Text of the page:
Scholar Profile

Paul A. DiMilla

Interdiciplinary Academic Specialist
Department of Chemical Engineering
147 Snell Engineering Center
360 Huntington Ave.
Northeastern University
Boston, MA 02115-5000
Voice: 617-373-3818
Fax: 617-373-2209
Personal Homepage
1995 Searle Scholar

Research Interests

Studies of the molecular mechanisms of cell detachment from self-assembled monolayers using advanced microscopies

Although molecular biology provides the means to identify the molecular components involved in adhesive interactions between cells and natural biological or artificial "engineered" substrata, the actual molecular mechanisms responsible for the detachment of cells under flow or during migration are unclear. For example, under what conditions does detachment occur by reversible dissociation of receptors from ligands, extraction of receptors from the cell membrane, or removal (or rearrangement) of ligands from the substratum? The answer to this question has profound implications for interpreting the role of receptor-mediated adhesive events in cell spreading and motility, for optimizing therapies involving adhesive processes, and for designing biomaterial supports for tissue engineering. To address this problem we applying quantitative optical microscope imaging to observe in situ how cells attach to and detach from model biomaterial surfaces, including self-assembled organic monolayers (SAMs) supported on transparent films of gold, under hydrodynamic shear and how cells migrate on these same surfaces in the absence of applied fluid shear.

One main focus of our studies has been to identify quantitatively the strength of adhesion and dynamics of detachment of 3T3 fibroblasts from SAMs. The radial-flow chamber we have developed in our laboratory, which allows in situ imaging of adherent cells exposed to a continuous spatially-dependent range of well-defined fluid shear stresses, is ideal for this study because it allows measurement of both shear- and temporally-dependent probabilities of detachment. We have demonstrated that shear-dependent patterns of detachment can be characterized with two parameters that are independent of applied volumetric flow rate: twc and stw, reflecting the mean strength of adhesion and the heterogeneity in the strength of adhesion, respectively. We also have demonstrated that initial detachment during the first 0.3 seconds of flow is a first-order homogeneous process but that subsequent detachment is described better as a first-order heterogeneous process; the rates of detachment, including heterogeneity in rate, increase with increasing shear stress.

We currently are applying these approaches to examine the effects of systematic variations in the mean and randomness in substratum chemistry on both cell adhesive and motile properties. Recent results from our laboratory, in collaboration with Steven Garoff (Physics, CMU), using SAMs degraded photolytically with UV light demonstrate that the mean strength of adhesion of fibroblasts to SAMs increases dramatically with modest increases in the hysteresis of wetting of water on these surfaces. These observations are consistent with the hypothesis that increasing the concentration of "defects" on a surface "pins" adherent cells -- suggesting that the cellular mechanism of detachment depends on surface order -- and have profound implications for how biomaterials are designed and fabricated. We will test this hypothesis and the role of adsorbed fibronectin on adhesion by simultaneously imaging patterns of cell detachment using phase-contrast optics and fluorescently identifying whether individual cells labeled with the fluorescent lipid analogue DiI-C18(3) detach by membrane rupture. Densities of fibronectin adsorbed on SAMs will be measured using in situ reflectometry in collaboration with Robert Tilton (ChE, CMU); this technique allows adaptation for simultaneous use with the radial-flow chamber to detect the removal of ligand upon detachment. Other current studies focus on verifying functional consequences of changes in adhesion on the rate and dynamics of migration of cells on identical SAMs. We also have been investigating the relative roles of cell/substratum and cell/cell adhesion in cell motility. We recently have demonstrated in our laboratory the application of the radial-flow chamber to measure the adhesive properties of semi-confluent and confluent sheets of cells. We have observed that the rate of peeling of a monolayer of murine stromal cells depends on both the confluency of the sheet and the fluid shear stress. In collaboration with Horace DeLisser and Steven Albelda (University of Pennsylvania), we are applying this approach to identify the role of cell-cell interactions and signaling mediated by cell-cell PECAM receptors on the motility of isolated cells and wounded sheets of cells on collagen- and fibronectin-coated surfaces. Our system allows in vitro comparison of the adhesive and motile behavior (in either the absence or presence of soluble anti-PECAM antibodies) among human mesothelioma cells transfected with cDNA encoding complete and incomplete constructs of PECAM. These studies are designed to provide rationales explaining changes in angiogenesis observed in vivo upon alteration in PECAM expression.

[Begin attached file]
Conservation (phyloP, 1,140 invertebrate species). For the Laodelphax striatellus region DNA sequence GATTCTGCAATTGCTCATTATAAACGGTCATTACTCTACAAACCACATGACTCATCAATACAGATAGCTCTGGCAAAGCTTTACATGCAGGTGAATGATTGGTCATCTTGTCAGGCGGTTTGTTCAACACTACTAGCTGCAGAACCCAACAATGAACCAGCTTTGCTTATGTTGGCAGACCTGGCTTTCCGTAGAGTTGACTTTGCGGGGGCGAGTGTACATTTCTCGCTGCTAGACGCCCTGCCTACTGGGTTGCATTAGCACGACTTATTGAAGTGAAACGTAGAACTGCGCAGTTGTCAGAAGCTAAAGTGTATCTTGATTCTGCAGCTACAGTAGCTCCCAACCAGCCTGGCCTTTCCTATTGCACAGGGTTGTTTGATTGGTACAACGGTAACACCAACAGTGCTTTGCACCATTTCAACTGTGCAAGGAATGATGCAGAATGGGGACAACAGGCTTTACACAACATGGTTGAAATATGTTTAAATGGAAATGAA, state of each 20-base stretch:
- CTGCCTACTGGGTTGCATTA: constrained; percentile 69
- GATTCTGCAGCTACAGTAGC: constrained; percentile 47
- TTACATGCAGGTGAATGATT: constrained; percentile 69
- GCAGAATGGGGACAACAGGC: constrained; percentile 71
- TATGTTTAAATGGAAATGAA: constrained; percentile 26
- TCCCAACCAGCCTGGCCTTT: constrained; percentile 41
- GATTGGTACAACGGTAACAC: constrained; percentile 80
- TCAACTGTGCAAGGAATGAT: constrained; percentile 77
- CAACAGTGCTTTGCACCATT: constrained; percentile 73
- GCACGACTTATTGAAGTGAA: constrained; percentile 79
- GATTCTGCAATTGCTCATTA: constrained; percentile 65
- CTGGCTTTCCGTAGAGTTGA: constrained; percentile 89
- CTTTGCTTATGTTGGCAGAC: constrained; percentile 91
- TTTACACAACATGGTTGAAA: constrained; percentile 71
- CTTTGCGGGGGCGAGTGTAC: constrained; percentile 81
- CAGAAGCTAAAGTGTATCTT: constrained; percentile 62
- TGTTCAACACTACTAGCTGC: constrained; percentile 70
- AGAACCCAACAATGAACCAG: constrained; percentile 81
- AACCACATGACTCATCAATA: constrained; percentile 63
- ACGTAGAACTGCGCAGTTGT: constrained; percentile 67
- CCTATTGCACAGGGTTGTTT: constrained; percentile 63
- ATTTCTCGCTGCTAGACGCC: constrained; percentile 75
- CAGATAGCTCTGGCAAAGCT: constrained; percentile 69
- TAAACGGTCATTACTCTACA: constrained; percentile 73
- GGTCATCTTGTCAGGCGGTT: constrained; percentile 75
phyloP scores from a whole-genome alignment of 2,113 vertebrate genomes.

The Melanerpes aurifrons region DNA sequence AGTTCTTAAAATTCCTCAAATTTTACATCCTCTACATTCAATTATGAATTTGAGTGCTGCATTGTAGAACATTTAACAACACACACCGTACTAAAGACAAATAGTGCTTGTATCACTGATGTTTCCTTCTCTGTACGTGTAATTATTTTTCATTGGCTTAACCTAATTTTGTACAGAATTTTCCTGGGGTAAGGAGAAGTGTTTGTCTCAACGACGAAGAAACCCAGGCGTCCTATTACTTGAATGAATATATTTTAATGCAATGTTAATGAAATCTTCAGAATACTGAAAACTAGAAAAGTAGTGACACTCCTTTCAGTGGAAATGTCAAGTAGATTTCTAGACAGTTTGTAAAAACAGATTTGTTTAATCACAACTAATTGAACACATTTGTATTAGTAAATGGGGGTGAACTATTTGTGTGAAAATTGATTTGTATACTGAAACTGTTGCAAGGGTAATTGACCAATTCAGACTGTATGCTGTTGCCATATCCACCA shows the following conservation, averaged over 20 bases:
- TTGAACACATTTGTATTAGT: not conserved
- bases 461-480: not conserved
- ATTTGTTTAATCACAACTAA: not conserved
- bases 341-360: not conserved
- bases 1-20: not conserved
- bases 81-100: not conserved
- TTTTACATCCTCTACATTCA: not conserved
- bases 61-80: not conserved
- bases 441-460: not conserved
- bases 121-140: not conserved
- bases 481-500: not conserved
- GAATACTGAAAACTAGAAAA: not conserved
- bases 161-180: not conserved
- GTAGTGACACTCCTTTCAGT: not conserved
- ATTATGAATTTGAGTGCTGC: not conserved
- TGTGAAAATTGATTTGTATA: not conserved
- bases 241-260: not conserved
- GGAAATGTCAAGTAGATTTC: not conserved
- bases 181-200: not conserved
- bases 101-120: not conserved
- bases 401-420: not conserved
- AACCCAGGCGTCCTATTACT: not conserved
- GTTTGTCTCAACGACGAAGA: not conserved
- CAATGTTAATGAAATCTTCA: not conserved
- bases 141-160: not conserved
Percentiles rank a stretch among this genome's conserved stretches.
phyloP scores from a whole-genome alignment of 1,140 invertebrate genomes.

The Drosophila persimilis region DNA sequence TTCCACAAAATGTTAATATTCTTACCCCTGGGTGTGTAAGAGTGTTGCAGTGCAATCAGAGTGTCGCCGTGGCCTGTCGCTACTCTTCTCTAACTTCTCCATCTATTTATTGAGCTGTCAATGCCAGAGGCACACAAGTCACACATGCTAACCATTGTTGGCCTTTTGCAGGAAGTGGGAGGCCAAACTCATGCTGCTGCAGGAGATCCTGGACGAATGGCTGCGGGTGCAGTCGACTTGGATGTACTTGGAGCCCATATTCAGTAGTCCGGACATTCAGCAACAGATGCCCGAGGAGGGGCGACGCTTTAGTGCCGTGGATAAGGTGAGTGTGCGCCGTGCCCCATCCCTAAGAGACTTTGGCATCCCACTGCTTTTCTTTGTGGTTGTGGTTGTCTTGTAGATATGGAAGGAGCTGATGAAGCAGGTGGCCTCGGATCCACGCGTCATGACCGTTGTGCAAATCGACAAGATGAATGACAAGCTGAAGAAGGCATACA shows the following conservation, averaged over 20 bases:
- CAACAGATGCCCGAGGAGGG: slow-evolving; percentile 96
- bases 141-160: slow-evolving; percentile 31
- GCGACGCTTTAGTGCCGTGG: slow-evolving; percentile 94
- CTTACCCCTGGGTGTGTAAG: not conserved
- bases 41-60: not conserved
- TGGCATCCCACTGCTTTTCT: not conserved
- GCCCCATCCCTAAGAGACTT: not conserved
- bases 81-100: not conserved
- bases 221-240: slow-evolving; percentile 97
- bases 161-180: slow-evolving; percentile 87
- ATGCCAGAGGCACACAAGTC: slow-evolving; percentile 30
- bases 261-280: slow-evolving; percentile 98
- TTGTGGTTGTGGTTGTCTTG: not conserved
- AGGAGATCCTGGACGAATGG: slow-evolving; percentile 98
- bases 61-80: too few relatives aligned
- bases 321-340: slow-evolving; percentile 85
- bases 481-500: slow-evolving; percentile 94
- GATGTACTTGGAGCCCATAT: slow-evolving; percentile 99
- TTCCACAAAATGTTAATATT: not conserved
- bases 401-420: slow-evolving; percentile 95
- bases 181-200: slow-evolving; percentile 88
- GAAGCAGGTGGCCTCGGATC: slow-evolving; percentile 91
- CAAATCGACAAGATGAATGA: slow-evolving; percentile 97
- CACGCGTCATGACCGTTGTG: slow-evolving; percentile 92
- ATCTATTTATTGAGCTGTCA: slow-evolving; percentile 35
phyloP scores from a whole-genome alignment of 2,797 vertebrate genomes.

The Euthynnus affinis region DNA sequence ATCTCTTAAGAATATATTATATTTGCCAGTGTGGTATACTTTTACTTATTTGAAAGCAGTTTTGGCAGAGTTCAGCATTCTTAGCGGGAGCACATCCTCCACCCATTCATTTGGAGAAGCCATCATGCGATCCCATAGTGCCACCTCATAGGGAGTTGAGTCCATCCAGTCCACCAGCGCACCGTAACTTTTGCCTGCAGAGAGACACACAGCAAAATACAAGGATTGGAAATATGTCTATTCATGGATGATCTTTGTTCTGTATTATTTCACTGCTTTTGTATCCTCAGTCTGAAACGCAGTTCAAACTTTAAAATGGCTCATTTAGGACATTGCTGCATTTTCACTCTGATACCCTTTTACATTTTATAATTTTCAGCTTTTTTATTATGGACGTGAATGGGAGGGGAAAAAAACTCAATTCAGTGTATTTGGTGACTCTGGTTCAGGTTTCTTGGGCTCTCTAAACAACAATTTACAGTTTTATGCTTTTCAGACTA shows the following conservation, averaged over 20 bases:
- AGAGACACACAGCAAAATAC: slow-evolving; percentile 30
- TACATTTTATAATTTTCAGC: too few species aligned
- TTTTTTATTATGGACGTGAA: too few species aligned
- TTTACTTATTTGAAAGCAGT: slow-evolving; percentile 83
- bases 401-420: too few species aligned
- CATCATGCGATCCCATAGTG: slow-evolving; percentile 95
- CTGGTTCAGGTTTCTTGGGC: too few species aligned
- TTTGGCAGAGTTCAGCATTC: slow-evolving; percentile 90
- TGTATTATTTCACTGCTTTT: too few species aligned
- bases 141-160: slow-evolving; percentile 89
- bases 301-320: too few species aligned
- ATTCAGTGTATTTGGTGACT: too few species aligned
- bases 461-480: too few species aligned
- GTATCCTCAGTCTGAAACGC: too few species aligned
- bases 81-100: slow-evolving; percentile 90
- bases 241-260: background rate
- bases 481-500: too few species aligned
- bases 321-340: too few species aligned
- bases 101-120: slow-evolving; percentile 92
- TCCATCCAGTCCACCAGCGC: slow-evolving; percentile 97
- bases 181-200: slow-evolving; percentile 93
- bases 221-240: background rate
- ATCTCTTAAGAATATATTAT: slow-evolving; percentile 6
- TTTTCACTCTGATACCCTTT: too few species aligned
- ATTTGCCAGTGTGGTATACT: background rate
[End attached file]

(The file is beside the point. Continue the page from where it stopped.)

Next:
In 1998 Dr. DiMilla joined Organogenesis, Inc. to direct the development of an extracorporeal liver-assist device based on ex vivo culture of hepatocytes for treatment of liver failure. More recently, he led the development of biodegradable pharmacologically-active polymers for controlled-release therapies and as coatings for implantable medical devices as the Director of Research at Polymerix Corporation. He was a recipient of the inaugural Whitaker Young Investigator Award from the Biomedical Engineering Society.